Badung, Bali (ANTARA) - Sailors from the Denpasar Naval Base on Friday partook in the efforts to conduct a coastal clean-up drive on the Indonesian island of Bali's Kuta Beach strewn with marine debris since December 30, 2020.
"We all must start this clean-up effort," Denpasar Naval Base Commander, Colonel Ketut Budiantara, informed journalists on the sidelines of the clean-up mission.
The marine litter washing ashore this popular beach was a matter of serious concern since it not only made it appear unsightly but it could also harm coastal wildlife, he remarked.
Budiantara cautioned that if the marine debris had drifted until a dock's area, it could also disrupt vessel traffic. He then appealed to local residents and tourists to keep the Kuta Beach clean.
The clean-up effort was supported by a coastguard of Kuta Beach named Wayan Suadi, who stated that driftwood was harmful to those surfing at sea.
With the support of local government officials, boy scouts, police officers, and soldiers, the beach was cleared of some 30 tons of marine debris. Most of the trash was plastic waste.
Head of the Environment Office at the Badung District Government I Wayan Puja drew attention to the annual problem of a mountain of trash drifting from the sea before washing ashore Kuta Beach.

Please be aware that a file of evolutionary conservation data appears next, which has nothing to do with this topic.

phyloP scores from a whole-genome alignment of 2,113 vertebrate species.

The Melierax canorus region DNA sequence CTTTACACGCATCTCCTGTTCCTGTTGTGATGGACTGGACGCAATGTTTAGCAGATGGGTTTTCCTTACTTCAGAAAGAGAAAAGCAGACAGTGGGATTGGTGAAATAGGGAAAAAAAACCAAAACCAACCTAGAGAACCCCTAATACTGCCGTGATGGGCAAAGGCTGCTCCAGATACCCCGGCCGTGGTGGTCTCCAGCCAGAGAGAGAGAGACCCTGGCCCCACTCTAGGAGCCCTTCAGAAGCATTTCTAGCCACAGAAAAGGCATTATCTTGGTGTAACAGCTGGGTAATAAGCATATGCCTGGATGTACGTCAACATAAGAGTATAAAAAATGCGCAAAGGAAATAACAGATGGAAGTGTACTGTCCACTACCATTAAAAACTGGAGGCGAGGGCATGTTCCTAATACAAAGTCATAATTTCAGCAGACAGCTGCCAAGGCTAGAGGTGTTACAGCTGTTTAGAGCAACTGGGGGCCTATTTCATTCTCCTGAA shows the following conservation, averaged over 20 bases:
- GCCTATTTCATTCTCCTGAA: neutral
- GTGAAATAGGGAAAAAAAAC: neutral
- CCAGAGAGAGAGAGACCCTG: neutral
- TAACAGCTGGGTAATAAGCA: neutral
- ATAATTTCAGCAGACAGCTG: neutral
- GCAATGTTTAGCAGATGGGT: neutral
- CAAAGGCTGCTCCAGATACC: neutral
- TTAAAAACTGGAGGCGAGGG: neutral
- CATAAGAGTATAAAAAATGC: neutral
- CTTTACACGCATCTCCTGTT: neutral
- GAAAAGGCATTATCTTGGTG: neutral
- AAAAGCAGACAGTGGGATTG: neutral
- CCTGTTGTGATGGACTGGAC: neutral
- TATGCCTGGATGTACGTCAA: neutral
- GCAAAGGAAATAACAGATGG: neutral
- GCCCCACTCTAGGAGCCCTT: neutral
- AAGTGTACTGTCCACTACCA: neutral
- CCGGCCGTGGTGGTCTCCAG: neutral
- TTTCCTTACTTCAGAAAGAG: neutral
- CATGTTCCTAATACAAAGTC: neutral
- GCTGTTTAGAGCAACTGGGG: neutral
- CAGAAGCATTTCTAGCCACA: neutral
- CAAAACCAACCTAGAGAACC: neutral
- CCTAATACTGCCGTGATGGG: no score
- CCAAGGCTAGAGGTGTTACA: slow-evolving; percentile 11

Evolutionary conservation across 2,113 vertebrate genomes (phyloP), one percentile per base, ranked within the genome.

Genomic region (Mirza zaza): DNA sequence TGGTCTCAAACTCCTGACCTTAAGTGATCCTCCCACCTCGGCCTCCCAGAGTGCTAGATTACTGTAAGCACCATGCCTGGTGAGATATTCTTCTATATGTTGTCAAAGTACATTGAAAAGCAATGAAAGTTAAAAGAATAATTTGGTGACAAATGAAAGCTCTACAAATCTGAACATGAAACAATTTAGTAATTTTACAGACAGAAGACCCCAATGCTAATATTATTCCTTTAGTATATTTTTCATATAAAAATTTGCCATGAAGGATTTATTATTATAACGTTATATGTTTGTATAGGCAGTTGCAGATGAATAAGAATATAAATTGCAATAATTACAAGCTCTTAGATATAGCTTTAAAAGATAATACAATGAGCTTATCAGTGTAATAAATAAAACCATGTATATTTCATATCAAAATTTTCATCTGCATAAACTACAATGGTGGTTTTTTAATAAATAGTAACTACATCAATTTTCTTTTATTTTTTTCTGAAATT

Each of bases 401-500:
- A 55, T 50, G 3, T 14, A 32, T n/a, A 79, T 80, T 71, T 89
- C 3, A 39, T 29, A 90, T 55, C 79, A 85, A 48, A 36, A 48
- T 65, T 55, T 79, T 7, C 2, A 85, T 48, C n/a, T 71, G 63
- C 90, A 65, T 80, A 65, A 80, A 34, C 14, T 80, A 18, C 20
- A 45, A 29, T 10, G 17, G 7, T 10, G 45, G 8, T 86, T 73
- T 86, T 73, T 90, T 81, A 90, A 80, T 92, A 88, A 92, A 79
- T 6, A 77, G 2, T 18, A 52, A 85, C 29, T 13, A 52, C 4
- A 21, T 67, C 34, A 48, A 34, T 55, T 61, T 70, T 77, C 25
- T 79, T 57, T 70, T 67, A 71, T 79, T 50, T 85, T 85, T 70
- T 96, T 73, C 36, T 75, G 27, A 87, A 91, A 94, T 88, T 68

ANTARA noted that the marine litter, dominated by plastic waste, had turned out to be a major problem for the resort island of Bali's beaches and sea.
In February 2016, Kuta Beach had come under the glare of the local and global media for the varied trash washed up ashore this popular beach.
The image of unclean Kuta Beach was published by several print and electronic media, including "theconversation.com," which used the photo for an article written by Thomas Wright, a PhD student of Australia's University of Queensland, dated 5/9/2017.
According to Wright, Indonesia was recorded as one of the world's main contributors to marine plastic pollution due to its polluted rivers and streams that discarded some 200 thousand tons of plastic into the ocean annually.
Two years after vast quantities of plastic waste washed up ashore Kuta Beach, the same issue again caught the global media's attention. In March 2018, The Guardian's news portal published a story on the diving experience of Rich Horner in Bali Island.
The British diver spotted vast quantities of trash floating in the sea of Bali and then filmed it. His video was then broadcast on his social media account and YouTube.
Source: Antara News